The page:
We had never met, but David Paravyan, from Russia, has been something of a personal idol since August 2018. My veneration was exclusively based on one game whose dazzling ingenuity was, to my eyes, awesome. Last week he took first place (and a £30,000 prize) at the Gibraltar Masters, one of the most prestigious open tournaments in the world. Paravyan is an accomplished grandmaster, but this was a huge career breakthrough in a field that included the likes of Shakhriyar Mamedyarov and Maxime Vachier-Lagrave. Seven players tied for first place on 7½/10, and Paravyan triumphed in a gruelling series of tiebreak games after the final day’s play. Nevertheless, I cannot resist showing the earlier game which so impressed me.
It is no easy task, in the modern era, to win a game in the romantic style. Defensive skill has been much refined since the 1800s, but here we see a pawn, knight, bishop, queen and rook all offered up in a cascade of sacrifices. While the initial attacking stance, with an isolated queen’s pawn, bishop on c4 and knight on g5 against the castled king, is traditional, the subsequent motifs are exotic. In the diagram position, White found the only winning move 24 Qc7!!, flitting between the fire of Black’s bishops and sacrificing the queen on an empty square. There is a fearful symmetry to this, particularly when set against the preceding move 23 g4!! which offered the queen on c2.
David Paravyan–Saveliy Golubov
Korchnoi Memorial, August 2018
1 e4 e5 2 Nf3 Nf6 3 Nxe5 d6 4 Nf3 Nxe4 5 d4 d5 6 Bd3 Bd6 7 O-O O-O 8 c4 c6 9 Qb3 dxc4 10 Bxc4 Nd7 11 Re1 Ndf6 12 Nbd2 Nxd2 13 Bxd2 Qb6 14 Qd3 Qxb2 Consequent, but a move like 14... Bd7 was more prudent. 15 Rab1 Qa3 16 Qc2 Nd5 17 Rb3 Qa4 18 Bxd5! The start of a wonderful combination. 18… cxd5 19 Ng5 g6 20 Nxh7! Bf5 20... Kxh7 21 Rh3+! wins the queen on a4 21 Nf6+ Kg7 22 Bh6+! Luring Black’s king forward. 22... Kxf6 22... Kxh6 23 Rh3+ wins again. 23 g4!! What the hand, dare seize the fire? The lovely point is that 23...Bxc2 24 Rf3+ Bf5 25 g5 is mate. Instead, 23 Qd2 threatens mate on g5, but 23... Be4 blocks the e-file and the game remains complex. 23... Bf4! See diagram.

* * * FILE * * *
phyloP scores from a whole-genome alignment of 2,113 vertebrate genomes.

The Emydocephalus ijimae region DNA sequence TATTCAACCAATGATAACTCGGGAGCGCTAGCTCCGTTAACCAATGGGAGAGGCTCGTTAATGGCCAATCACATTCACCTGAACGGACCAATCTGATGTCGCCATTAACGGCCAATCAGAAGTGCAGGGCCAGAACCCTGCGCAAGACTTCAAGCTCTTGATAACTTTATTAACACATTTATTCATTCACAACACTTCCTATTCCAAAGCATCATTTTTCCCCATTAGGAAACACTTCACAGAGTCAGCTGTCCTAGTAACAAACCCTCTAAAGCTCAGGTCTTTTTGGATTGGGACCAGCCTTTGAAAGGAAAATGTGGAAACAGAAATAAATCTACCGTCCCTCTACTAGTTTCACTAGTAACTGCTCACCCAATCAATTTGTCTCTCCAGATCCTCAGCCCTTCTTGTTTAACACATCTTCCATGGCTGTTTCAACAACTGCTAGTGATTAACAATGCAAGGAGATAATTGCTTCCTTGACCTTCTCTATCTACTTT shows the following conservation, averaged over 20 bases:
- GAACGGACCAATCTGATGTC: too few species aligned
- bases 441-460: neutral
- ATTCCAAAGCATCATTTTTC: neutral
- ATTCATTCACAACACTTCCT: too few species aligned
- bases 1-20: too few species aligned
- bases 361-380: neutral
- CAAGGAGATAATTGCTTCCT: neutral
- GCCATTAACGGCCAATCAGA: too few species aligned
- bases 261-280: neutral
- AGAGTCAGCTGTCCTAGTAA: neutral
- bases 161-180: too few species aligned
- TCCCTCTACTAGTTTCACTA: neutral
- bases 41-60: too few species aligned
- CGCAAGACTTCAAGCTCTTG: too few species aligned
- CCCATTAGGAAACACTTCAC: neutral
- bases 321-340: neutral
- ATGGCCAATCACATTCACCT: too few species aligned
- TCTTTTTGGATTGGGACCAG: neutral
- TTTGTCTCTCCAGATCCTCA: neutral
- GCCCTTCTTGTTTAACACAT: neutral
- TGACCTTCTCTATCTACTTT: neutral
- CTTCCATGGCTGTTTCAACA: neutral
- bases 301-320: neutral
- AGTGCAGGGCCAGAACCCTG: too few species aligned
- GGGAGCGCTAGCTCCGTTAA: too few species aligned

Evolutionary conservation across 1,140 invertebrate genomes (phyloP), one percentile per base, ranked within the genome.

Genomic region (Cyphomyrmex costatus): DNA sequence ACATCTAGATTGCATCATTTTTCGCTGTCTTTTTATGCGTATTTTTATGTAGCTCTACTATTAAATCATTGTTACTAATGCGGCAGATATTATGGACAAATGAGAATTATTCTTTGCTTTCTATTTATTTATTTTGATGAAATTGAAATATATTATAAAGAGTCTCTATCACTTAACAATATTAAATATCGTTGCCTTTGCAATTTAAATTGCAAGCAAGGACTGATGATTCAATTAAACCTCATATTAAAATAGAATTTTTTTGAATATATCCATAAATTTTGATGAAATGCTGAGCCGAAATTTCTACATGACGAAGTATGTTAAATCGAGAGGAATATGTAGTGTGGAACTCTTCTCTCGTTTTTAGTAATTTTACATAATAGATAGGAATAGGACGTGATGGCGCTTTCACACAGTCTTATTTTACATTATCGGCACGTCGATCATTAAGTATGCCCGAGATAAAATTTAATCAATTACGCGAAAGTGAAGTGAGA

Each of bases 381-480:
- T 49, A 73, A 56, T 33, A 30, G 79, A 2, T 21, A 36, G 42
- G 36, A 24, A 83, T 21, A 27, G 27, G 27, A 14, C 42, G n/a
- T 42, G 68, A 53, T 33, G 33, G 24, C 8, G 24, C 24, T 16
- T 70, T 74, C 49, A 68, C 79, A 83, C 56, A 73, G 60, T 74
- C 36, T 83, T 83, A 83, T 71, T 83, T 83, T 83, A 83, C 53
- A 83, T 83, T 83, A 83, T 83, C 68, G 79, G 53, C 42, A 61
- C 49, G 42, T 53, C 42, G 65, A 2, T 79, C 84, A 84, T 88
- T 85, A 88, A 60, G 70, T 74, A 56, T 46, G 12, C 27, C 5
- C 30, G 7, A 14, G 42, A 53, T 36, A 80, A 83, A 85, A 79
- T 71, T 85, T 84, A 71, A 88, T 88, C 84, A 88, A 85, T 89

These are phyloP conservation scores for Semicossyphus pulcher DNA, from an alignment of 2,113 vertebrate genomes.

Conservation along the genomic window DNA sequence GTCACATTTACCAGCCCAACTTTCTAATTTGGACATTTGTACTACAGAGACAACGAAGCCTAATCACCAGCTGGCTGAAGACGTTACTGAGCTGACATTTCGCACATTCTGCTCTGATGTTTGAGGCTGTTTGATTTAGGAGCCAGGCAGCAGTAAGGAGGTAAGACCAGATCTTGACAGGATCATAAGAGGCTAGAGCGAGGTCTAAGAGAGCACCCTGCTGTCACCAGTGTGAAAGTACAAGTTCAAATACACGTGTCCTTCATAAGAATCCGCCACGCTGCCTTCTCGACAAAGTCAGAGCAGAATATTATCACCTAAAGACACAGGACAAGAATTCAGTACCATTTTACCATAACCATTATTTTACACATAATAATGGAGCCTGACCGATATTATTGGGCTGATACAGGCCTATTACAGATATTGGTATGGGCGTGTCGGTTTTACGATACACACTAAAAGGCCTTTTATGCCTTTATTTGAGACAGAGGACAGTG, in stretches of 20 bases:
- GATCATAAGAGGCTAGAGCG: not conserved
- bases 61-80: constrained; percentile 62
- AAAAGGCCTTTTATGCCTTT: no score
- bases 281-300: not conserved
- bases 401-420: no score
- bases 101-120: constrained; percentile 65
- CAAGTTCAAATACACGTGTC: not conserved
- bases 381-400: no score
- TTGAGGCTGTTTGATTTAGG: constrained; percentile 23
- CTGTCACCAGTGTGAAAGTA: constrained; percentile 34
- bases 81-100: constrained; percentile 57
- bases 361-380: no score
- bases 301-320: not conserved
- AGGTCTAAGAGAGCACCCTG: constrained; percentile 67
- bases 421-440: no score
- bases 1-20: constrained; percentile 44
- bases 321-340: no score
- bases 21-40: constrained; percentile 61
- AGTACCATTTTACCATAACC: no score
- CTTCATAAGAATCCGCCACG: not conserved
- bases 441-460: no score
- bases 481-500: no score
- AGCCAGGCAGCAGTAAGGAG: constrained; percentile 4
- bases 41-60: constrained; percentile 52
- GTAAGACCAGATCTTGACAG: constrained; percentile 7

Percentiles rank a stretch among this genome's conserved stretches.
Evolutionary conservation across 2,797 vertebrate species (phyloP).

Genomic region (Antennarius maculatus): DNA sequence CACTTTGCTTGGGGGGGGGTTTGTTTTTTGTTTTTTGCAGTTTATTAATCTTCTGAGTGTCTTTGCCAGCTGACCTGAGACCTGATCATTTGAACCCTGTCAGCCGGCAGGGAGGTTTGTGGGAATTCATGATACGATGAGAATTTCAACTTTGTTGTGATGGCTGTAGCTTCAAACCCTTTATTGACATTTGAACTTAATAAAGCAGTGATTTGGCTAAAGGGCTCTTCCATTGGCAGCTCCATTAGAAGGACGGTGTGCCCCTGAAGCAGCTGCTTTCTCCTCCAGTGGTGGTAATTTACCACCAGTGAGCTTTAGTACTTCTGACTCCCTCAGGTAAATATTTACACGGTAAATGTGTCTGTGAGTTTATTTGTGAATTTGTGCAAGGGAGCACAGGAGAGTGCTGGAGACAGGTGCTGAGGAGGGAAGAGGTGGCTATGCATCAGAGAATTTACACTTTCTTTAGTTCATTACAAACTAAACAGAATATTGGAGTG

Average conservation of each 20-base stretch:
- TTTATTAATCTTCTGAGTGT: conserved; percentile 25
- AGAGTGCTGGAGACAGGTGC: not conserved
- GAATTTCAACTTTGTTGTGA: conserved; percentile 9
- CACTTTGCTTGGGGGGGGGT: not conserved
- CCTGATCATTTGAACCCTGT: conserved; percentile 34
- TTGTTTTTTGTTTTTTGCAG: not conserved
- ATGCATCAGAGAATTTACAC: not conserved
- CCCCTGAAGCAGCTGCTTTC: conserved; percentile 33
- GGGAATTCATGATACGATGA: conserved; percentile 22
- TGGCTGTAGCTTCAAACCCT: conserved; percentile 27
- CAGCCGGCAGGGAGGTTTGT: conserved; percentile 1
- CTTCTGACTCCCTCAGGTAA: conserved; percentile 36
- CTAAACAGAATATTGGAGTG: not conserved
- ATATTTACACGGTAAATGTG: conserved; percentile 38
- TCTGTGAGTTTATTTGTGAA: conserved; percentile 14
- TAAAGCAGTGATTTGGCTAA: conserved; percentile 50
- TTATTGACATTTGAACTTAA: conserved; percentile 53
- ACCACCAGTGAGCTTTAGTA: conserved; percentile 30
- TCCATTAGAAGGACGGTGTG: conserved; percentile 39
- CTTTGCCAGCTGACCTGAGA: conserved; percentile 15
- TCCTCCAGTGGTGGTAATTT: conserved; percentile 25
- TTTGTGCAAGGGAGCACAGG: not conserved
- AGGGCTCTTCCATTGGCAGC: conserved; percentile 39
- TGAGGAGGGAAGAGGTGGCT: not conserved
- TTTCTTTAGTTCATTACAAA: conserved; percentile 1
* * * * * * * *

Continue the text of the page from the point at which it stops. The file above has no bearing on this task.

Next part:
Blow for blow, and by far the best defence. Instead 23... Be4 24 Rxe4 dxe4 25 Qxe4 wins, or 23... Bxg4 24 Qd2 with Qg5 mate to follow. 24 Qc7!! Extraordinary. Qe7 mate is threatened, and 24...Bxc7 25 g5 is mate again. 24... Bxh6 24... Rfe8 25 Qd6+! is flashy: Re6 26 Rxe6+ followed by Qxf4 and wins. 25 Qe5+ Kg5 26 h4+ Kxh4 26 ... Kxg4 27 Rg3+ Kh5 28 Qe2+ Kxh4 29 Kg2 and Re1-h1 follows. 27 Rh3+! Kg5 28 Qe7+ Mate follows with Qe7-h4 or Qe7-e3-g3, so Black resigns
They say you should never meet your idols, but I had little choice, as I was paired with Paravyan in the penultimate round of the Isle of Man Grand Swiss a few months ago. I played a careful game, determined to contain my imaginative opponent. After much wrangling, we reached the endgame shown in the puzzle below. Though I was doubtful that my extra pawn offered serious winning chances, I had resolved to try a little longer, safe in the knowledge that I could hardly lose. Or so I thought. In the position below, my careless move 48... Bb5-e2? has just been met with 49 h5-h6!, a move I had thought impossible. When it dawned on me that I had stumbled into a diabolical trap, I slunk into my chair and reluctantly played 49... gxh6, but after 50 gxf6! my pawns were a wreck. I soon shed the one on e5, and his central pawn mass carried the day. It’s true: don’t meet your idols. You might get mugged.